CURITIBA, Brazil – Former President Luiz Inacio Lula da Silva defended his record and called against him the work of fascists on Wednesday, a day after an attack on his campaign caravan underlined Brazil's deep division from heated Elections
His left-wing workers' party said two caravans shot dead in the caravan Tuesday. Nobody got hurt and da Silva was not in every bus. (19659006) The incident comes in a moment of intense division in Brazil after a turbulent period in which the impeachment and dismissal of a president and the implication of dozens of politicians, including Da Silva, in a mammoth corruption scandal
have protests Brazil is repeatedly shocked, and incumbent President Michel Temer warned Wednesday that the violence against Da Silva's caravan threatened to destabilize Latin America's largest country. But the split is likely to increase as Brazil prepares to elect a new president in October.
Despite being convicted of corruption allegations that might keep him from running, Da Silva is the leader in the race. Nevertheless, he is no longer the universally popular personality he was after two terms as president. Demonstrations have followed his 10-day campaign tour of southern Brazil, which is more prosperous and conservative than its political heartland in the northeast.
At a rally in the southern city of Curitiba on Wednesday evening, Silva described the demonstrators who sometimes threw stones and eggs on the caravan and in masses.
"I do not know who they were and I do not care," he told a crowd of a few thousand people. "I just know that they were not Democrats, they are more like fascists and Nazis, they are more for anything but democracy."
Several other speakers criticized the rise of the "fascists" and pointed to a growing wave Conservatism in Latin America 's largest country, in particular the popularity of far – right congressman Jair Bolsonaro, the. www.socialistgroup.eu/gpes/sessiond…01&place=STR On Wednesday in Bolshowaro a rival rally took place in Curitiba.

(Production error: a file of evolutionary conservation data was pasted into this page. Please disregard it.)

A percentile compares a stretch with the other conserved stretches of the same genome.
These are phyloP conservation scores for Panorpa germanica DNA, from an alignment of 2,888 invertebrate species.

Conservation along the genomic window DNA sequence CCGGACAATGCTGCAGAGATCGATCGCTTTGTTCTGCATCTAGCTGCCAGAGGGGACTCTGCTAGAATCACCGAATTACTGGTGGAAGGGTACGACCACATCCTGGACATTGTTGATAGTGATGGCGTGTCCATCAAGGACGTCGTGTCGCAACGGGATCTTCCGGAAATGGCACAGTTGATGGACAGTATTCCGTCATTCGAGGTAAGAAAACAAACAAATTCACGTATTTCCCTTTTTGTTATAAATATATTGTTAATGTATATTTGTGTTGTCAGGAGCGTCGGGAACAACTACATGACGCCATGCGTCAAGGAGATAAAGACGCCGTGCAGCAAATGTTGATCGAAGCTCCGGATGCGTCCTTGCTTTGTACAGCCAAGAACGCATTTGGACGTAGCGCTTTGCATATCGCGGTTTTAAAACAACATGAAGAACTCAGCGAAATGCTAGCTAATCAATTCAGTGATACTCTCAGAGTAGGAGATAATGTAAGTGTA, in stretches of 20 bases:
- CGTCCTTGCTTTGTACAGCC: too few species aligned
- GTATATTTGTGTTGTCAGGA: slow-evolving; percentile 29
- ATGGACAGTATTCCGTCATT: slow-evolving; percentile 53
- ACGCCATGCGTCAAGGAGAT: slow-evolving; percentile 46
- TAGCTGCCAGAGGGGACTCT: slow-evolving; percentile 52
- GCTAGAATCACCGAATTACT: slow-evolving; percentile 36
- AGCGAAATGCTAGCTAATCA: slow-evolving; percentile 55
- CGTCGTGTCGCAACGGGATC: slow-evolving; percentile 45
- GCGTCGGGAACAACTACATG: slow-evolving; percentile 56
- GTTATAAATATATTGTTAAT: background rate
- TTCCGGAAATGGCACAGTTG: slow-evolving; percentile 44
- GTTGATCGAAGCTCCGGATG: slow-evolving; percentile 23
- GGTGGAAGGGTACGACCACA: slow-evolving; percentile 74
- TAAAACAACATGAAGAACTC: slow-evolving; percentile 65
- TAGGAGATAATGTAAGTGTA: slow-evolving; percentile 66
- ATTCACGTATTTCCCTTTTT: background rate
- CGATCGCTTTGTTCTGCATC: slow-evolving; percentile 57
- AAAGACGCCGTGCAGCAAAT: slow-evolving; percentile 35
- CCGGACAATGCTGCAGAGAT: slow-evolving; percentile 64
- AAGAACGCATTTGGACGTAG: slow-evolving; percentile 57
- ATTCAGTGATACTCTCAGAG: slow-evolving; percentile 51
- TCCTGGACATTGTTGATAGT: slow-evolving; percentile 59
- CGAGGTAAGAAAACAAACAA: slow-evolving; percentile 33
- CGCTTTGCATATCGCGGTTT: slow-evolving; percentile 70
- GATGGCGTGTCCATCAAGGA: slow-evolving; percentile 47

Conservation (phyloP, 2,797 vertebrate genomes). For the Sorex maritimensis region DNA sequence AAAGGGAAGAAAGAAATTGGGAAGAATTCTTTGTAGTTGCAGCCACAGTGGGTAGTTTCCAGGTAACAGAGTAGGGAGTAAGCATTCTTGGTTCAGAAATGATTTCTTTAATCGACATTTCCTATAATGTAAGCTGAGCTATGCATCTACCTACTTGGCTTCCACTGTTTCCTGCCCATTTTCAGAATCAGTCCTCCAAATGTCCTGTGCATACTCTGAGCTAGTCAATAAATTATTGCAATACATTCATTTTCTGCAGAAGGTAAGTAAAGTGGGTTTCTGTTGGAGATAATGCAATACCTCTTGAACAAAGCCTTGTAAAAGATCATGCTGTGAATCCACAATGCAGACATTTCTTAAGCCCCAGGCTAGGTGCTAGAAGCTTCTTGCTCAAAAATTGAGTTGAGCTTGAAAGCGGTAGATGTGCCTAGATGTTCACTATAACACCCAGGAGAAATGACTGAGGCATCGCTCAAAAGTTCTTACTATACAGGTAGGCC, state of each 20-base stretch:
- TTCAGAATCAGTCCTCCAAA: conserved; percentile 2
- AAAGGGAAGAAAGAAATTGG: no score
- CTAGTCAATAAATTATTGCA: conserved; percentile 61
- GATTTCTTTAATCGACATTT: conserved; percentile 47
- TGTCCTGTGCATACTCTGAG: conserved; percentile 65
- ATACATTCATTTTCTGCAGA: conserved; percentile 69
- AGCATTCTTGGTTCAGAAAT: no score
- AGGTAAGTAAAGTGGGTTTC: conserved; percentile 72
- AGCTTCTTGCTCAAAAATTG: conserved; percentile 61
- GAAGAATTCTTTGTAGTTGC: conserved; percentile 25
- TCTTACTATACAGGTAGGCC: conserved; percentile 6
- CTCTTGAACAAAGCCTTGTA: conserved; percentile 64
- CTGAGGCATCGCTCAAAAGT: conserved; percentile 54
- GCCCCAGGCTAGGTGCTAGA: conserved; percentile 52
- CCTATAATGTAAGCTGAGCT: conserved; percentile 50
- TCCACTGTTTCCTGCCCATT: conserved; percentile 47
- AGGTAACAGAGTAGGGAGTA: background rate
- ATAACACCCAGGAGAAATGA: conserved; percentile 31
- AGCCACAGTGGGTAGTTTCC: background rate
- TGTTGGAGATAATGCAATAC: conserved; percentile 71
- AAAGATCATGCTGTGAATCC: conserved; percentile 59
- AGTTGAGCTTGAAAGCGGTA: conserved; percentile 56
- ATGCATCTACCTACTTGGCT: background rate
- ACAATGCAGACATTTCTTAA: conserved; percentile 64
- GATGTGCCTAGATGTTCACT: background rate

For a long time on the margins of the world, Bolsonaro, with his promises of law and order in uncertain times, attracts large crowds. He is behind a vote that has gone far beyond the widespread indignation of many Brazilians who have been chasing after their leaders after the "car wash" corruption investigation.
The investigation is in many ways at the center of Brazil's turmoil
The prosecution claims that the Brazilian government has been run for years as a cartel, with politicians pouring favors, state contracts and plums in exchange for bribes and campaign contributions. The probe initially focused on Da Silva's Labor Party, but affected other parties, including Temers. Temer himself has been accused of corruption, but Congress has twice voted to save him a lawsuit while he remains in office and denies the allegations.
While many consider the investigation as heroic for their intrepid persecution of those in the upper echelons of Brazilian politics, especially on the left, believes that it has unfairly targeted the Labor Party for political reasons.
As Silva himself said, the allegations made against him were invented to prevent him from regaining the presidency.
"You know that I know how to repair the country, because when I took over Brazil … this country was in a worse state than it is now," he told the crowd in Curitiba. Since Silva led an economic boom fueled by high prices for its raw materials, the economy has since collapsed.
He said that his enemies told a lot of lies about him and even targeted a new Netflix series about the car wash probe, which was under fire in recent days because it included some of their depictions, including from da Silva herself, has taken liberties. Da Silva said he would sue the company.
In another sign of Brazil's volatility, Supreme Court Justice Edson Fachin, who is responsible for the car wash investigation, said in an interview with GloboNews this week that members of his family have received threats. The Supreme Court said that Fachin's security detail had been increased and he was instructing his bodyguards to accompany relatives.
Associated Press author Sarah DiLorenzo reported this story from Sao Paulo and AP video journalist Mario Lobao reported from Curitiba. AP video journalist Diarlei Rodrigues in Curitiba contributed to this report.
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